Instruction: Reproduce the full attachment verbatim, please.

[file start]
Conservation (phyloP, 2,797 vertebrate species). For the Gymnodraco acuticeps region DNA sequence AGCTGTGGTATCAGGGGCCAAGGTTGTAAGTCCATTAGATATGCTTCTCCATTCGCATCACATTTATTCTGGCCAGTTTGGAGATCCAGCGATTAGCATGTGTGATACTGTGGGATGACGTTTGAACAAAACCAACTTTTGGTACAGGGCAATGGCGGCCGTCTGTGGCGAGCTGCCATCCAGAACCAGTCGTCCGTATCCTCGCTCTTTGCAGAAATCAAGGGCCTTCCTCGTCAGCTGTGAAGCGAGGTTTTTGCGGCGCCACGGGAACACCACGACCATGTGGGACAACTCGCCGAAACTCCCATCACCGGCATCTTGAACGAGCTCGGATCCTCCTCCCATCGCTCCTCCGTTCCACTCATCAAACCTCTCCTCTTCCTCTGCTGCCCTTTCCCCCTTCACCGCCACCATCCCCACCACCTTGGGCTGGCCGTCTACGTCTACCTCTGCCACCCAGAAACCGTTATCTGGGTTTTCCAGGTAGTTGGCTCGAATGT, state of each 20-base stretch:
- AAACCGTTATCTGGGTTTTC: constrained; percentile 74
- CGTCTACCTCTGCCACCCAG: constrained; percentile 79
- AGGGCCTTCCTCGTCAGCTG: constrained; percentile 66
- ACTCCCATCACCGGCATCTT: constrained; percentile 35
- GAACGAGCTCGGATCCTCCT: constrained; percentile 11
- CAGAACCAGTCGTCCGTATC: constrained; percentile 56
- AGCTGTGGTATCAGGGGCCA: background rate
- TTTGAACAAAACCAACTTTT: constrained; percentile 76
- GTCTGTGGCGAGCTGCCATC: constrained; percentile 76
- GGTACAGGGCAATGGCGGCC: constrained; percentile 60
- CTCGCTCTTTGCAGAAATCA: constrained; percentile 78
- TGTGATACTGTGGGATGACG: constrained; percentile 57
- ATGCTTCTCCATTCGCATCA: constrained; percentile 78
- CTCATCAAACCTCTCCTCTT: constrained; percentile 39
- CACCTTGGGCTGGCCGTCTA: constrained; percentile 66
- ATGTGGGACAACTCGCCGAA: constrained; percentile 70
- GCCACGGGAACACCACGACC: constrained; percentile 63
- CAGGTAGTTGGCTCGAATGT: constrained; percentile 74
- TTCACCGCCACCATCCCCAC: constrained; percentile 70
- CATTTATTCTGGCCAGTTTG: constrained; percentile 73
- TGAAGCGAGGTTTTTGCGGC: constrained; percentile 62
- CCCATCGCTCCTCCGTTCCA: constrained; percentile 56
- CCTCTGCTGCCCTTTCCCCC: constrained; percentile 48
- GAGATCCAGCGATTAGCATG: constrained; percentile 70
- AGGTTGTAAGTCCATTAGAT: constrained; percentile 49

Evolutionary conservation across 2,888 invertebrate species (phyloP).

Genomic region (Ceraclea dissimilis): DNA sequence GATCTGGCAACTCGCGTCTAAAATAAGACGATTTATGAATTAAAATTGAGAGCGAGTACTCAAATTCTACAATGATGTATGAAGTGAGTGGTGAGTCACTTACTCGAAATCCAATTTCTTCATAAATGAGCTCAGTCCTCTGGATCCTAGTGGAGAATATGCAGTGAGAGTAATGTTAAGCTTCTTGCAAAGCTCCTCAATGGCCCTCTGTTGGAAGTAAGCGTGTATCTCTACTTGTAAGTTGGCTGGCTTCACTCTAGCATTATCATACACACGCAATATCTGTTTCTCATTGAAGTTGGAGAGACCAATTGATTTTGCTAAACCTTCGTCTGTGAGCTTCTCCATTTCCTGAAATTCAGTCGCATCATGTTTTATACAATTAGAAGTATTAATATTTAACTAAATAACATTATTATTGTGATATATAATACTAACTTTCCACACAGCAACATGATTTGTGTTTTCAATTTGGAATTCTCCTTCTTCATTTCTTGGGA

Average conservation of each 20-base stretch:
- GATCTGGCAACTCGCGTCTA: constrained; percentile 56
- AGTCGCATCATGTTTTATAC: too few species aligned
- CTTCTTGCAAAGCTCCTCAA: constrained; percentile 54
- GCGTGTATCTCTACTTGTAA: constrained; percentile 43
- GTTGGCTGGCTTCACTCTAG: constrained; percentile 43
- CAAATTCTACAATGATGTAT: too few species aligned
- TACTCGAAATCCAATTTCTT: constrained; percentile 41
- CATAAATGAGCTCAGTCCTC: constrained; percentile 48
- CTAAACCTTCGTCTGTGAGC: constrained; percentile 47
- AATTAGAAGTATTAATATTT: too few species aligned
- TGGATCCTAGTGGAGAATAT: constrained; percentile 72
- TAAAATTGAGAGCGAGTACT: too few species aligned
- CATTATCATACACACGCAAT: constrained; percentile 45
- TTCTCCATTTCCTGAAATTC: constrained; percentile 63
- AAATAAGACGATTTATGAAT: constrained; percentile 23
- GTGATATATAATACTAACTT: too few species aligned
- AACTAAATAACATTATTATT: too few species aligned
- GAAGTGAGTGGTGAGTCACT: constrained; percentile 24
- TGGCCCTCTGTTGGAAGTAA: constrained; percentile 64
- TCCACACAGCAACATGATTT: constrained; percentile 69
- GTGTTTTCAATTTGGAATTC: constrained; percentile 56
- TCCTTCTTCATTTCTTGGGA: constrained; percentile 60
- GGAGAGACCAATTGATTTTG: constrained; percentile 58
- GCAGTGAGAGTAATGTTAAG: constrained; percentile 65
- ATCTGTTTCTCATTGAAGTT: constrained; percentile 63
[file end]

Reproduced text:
Conservation (phyloP, 2,797 vertebrate species). For the Gymnodraco acuticeps region DNA sequence AGCTGTGGTATCAGGGGCCAAGGTTGTAAGTCCATTAGATATGCTTCTCCATTCGCATCACATTTATTCTGGCCAGTTTGGAGATCCAGCGATTAGCATGTGTGATACTGTGGGATGACGTTTGAACAAAACCAACTTTTGGTACAGGGCAATGGCGGCCGTCTGTGGCGAGCTGCCATCCAGAACCAGTCGTCCGTATCCTCGCTCTTTGCAGAAATCAAGGGCCTTCCTCGTCAGCTGTGAAGCGAGGTTTTTGCGGCGCCACGGGAACACCACGACCATGTGGGACAACTCGCCGAAACTCCCATCACCGGCATCTTGAACGAGCTCGGATCCTCCTCCCATCGCTCCTCCGTTCCACTCATCAAACCTCTCCTCTTCCTCTGCTGCCCTTTCCCCCTTCACCGCCACCATCCCCACCACCTTGGGCTGGCCGTCTACGTCTACCTCTGCCACCCAGAAACCGTTATCTGGGTTTTCCAGGTAGTTGGCTCGAATGT, state of each 20-base stretch:
- AAACCGTTATCTGGGTTTTC: constrained; percentile 74
- CGTCTACCTCTGCCACCCAG: constrained; percentile 79
- AGGGCCTTCCTCGTCAGCTG: constrained; percentile 66
- ACTCCCATCACCGGCATCTT: constrained; percentile 35
- GAACGAGCTCGGATCCTCCT: constrained; percentile 11
- CAGAACCAGTCGTCCGTATC: constrained; percentile 56
- AGCTGTGGTATCAGGGGCCA: background rate
- TTTGAACAAAACCAACTTTT: constrained; percentile 76
- GTCTGTGGCGAGCTGCCATC: constrained; percentile 76
- GGTACAGGGCAATGGCGGCC: constrained; percentile 60
- CTCGCTCTTTGCAGAAATCA: constrained; percentile 78
- TGTGATACTGTGGGATGACG: constrained; percentile 57
- ATGCTTCTCCATTCGCATCA: constrained; percentile 78
- CTCATCAAACCTCTCCTCTT: constrained; percentile 39
- CACCTTGGGCTGGCCGTCTA: constrained; percentile 66
- ATGTGGGACAACTCGCCGAA: constrained; percentile 70
- GCCACGGGAACACCACGACC: constrained; percentile 63
- CAGGTAGTTGGCTCGAATGT: constrained; percentile 74
- TTCACCGCCACCATCCCCAC: constrained; percentile 70
- CATTTATTCTGGCCAGTTTG: constrained; percentile 73
- TGAAGCGAGGTTTTTGCGGC: constrained; percentile 62
- CCCATCGCTCCTCCGTTCCA: constrained; percentile 56
- CCTCTGCTGCCCTTTCCCCC: constrained; percentile 48
- GAGATCCAGCGATTAGCATG: constrained; percentile 70
- AGGTTGTAAGTCCATTAGAT: constrained; percentile 49

Evolutionary conservation across 2,888 invertebrate species (phyloP).

Genomic region (Ceraclea dissimilis): DNA sequence GATCTGGCAACTCGCGTCTAAAATAAGACGATTTATGAATTAAAATTGAGAGCGAGTACTCAAATTCTACAATGATGTATGAAGTGAGTGGTGAGTCACTTACTCGAAATCCAATTTCTTCATAAATGAGCTCAGTCCTCTGGATCCTAGTGGAGAATATGCAGTGAGAGTAATGTTAAGCTTCTTGCAAAGCTCCTCAATGGCCCTCTGTTGGAAGTAAGCGTGTATCTCTACTTGTAAGTTGGCTGGCTTCACTCTAGCATTATCATACACACGCAATATCTGTTTCTCATTGAAGTTGGAGAGACCAATTGATTTTGCTAAACCTTCGTCTGTGAGCTTCTCCATTTCCTGAAATTCAGTCGCATCATGTTTTATACAATTAGAAGTATTAATATTTAACTAAATAACATTATTATTGTGATATATAATACTAACTTTCCACACAGCAACATGATTTGTGTTTTCAATTTGGAATTCTCCTTCTTCATTTCTTGGGA

Average conservation of each 20-base stretch:
- GATCTGGCAACTCGCGTCTA: constrained; percentile 56
- AGTCGCATCATGTTTTATAC: too few species aligned
- CTTCTTGCAAAGCTCCTCAA: constrained; percentile 54
- GCGTGTATCTCTACTTGTAA: constrained; percentile 43
- GTTGGCTGGCTTCACTCTAG: constrained; percentile 43
- CAAATTCTACAATGATGTAT: too few species aligned
- TACTCGAAATCCAATTTCTT: constrained; percentile 41
- CATAAATGAGCTCAGTCCTC: constrained; percentile 48
- CTAAACCTTCGTCTGTGAGC: constrained; percentile 47
- AATTAGAAGTATTAATATTT: too few species aligned
- TGGATCCTAGTGGAGAATAT: constrained; percentile 72
- TAAAATTGAGAGCGAGTACT: too few species aligned
- CATTATCATACACACGCAAT: constrained; percentile 45
- TTCTCCATTTCCTGAAATTC: constrained; percentile 63
- AAATAAGACGATTTATGAAT: constrained; percentile 23
- GTGATATATAATACTAACTT: too few species aligned
- AACTAAATAACATTATTATT: too few species aligned
- GAAGTGAGTGGTGAGTCACT: constrained; percentile 24
- TGGCCCTCTGTTGGAAGTAA: constrained; percentile 64
- TCCACACAGCAACATGATTT: constrained; percentile 69
- GTGTTTTCAATTTGGAATTC: constrained; percentile 56
- TCCTTCTTCATTTCTTGGGA: constrained; percentile 60
- GGAGAGACCAATTGATTTTG: constrained; percentile 58
- GCAGTGAGAGTAATGTTAAG: constrained; percentile 65
- ATCTGTTTCTCATTGAAGTT: constrained; percentile 63